Ceiling Stowaway

06Oct07

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When we planted time capsules at school in the sixties, I supposed they’d be found by archaeologists working from a moon base, my Tupperware container of newspapers and playing cards still around when some post-Armageddon ape-planet society was in its ascendancy or Batman super-heroes kerpowing their dastardly foes. The romantic idea of hiding possessions to have them re-discovered in the after-life seemed the ultimate boy’s adventure.

So unexpected was the news that while at Faslane visiting a Vanguard Class nuclear submarine and the neighbouring peace camp across the road last week, I heard from home that the builders jack-hammering our kitchen apart had found a faded letter within the false panelled ceiling (now itself mercifully consigned to history).

Dated 5/4/80, a young girl wrote:

“As my father has this strange desire to put a new ceiling in our kitchen in this year AD 1980, he felt the need to ask me to write a little note for the mice to eat in there. However, if the mice have not totally eaten this, you may yet be reading it – if the projected disaster of 1982 and even those for 1999 (from Nostradamus) have not destroyed the world ..”

On the other side, her mother added:

“When I was 18, we were all up in arms about Ban the Bomb and were convinced that there was no point in life because we would all be dead before we were 25. It is important that people think like this because then they can see and fight the dangers .. just hope, watch and fight apathy!”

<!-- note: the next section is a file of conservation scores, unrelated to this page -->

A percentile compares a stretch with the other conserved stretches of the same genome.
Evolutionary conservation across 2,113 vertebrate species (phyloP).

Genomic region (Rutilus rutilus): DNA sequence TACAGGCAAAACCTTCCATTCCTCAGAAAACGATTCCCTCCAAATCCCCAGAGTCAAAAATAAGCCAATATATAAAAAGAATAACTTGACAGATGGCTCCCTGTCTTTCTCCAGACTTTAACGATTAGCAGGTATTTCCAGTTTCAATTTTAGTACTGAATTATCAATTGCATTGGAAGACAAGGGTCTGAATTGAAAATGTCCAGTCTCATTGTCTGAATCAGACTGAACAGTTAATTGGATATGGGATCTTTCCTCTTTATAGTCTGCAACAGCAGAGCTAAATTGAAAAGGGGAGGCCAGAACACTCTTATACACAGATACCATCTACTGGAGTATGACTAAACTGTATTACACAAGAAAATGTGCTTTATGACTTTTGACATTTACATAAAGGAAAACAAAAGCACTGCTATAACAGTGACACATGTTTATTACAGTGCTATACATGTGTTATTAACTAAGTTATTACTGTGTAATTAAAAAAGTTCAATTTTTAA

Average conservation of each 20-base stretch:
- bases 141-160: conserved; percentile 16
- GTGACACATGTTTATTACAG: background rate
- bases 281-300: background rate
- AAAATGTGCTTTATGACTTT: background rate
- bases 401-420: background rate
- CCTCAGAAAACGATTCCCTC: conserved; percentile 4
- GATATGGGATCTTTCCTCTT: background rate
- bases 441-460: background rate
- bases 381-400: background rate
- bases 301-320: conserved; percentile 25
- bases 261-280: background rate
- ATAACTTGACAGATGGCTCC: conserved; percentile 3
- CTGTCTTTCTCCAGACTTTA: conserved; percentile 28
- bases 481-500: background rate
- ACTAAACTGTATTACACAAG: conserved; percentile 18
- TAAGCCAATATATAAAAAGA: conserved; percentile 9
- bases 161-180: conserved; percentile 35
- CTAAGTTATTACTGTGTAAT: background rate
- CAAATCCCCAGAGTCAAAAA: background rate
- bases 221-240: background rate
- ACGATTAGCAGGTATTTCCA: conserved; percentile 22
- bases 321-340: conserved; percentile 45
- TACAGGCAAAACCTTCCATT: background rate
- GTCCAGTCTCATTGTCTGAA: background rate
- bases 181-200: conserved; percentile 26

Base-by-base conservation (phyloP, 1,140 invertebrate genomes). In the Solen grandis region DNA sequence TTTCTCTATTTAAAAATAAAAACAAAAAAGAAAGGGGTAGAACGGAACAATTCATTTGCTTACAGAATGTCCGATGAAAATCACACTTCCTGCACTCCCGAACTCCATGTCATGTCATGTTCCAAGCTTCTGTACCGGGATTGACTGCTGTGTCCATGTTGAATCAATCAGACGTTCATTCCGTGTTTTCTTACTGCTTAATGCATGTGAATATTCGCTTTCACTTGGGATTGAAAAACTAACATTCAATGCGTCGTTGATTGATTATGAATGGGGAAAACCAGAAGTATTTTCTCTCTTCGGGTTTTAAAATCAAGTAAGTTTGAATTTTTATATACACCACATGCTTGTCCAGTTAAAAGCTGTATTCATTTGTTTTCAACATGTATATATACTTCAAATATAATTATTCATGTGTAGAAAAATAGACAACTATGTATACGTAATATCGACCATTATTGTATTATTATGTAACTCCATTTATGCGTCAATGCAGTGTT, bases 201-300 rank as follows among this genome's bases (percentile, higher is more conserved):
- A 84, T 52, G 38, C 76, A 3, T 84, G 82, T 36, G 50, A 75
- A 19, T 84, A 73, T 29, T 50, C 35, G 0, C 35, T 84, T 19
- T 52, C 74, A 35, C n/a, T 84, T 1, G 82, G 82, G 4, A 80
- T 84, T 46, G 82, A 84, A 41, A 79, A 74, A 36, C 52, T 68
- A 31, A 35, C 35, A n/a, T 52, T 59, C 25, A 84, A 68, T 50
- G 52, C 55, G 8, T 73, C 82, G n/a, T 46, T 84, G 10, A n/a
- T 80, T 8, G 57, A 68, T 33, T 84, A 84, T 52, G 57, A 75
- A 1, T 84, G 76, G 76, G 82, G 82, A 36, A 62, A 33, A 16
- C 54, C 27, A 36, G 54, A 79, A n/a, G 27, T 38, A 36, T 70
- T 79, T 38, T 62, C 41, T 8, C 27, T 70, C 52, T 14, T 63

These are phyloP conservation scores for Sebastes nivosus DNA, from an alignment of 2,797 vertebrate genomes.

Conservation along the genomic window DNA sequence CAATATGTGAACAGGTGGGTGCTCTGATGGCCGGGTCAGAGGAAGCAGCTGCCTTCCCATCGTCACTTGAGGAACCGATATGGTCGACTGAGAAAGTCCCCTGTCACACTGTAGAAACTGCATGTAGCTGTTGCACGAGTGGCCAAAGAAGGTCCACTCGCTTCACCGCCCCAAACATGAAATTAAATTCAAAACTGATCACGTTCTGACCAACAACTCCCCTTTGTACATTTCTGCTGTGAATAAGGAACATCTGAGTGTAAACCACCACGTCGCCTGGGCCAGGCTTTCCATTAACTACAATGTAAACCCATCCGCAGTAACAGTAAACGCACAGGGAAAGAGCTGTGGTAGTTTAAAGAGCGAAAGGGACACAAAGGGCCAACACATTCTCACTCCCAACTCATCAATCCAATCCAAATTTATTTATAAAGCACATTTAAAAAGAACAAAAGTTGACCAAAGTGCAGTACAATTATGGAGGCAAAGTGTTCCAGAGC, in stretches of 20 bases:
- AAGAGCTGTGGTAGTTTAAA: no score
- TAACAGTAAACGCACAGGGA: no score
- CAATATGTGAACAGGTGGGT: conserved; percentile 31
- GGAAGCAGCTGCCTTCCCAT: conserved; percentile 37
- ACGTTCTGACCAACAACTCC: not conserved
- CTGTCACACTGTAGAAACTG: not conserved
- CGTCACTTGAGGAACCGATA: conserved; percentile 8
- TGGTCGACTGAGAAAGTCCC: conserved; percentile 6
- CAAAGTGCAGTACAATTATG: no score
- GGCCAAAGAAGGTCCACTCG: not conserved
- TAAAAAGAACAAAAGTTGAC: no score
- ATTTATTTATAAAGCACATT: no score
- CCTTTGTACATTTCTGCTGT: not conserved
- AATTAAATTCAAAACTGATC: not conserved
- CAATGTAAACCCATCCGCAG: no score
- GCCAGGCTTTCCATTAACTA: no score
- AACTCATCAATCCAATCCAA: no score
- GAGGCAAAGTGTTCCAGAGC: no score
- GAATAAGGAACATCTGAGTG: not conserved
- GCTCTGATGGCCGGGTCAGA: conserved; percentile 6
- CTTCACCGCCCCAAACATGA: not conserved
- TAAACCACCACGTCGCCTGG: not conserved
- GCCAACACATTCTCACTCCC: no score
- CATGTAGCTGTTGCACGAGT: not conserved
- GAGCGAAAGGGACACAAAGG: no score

Easter 1980 and I was probably working the busy day shift at Southend airport having just booked a holiday myself to the Moscow Olympics that coming summer. The USSR had the previous December invaded Afghanistan; the SAS still hadn’t stormed the Iranian Embassy – let alone the beaches of Goose Green; the Millennium was another 2 decades into the future; the Berlin Wall 10 years away from it’s own freelance Kanga crew. In London, a nanny called Lady Diana Spencer zipped through the Hyde Park underpass in her Mini Metro.

Time froze when the letter was entombed in their ceiling to resurface like an A4 stowaway in that submarine almost exactly 10,000 days later. ’80 was still an age of innocence when we thought our way of life was under threat from four fur-hatted Ruskies manning a missile launcher near Minsk, let alone a death-ray called Y2K.

As my own daughter goes about leaving her own artwork and message memento on a soon-to-be covered up wall, we are perhaps leaving our own cavity calling-card, a time capsule for a future family who may have very different worries about survival and health and who will view ’07 as far removed from their lives as a Tudor dynasty.

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2 Responses to “Ceiling Stowaway”

  1. I am not sure about this “time capsule thingy”…what if they find out that you were talentless, useless and with no hope…and you had left a legacy based on the opposite…


  1. 1 Afghanistan » Blog Archives » Strategic Communication Plan for Afghanistan

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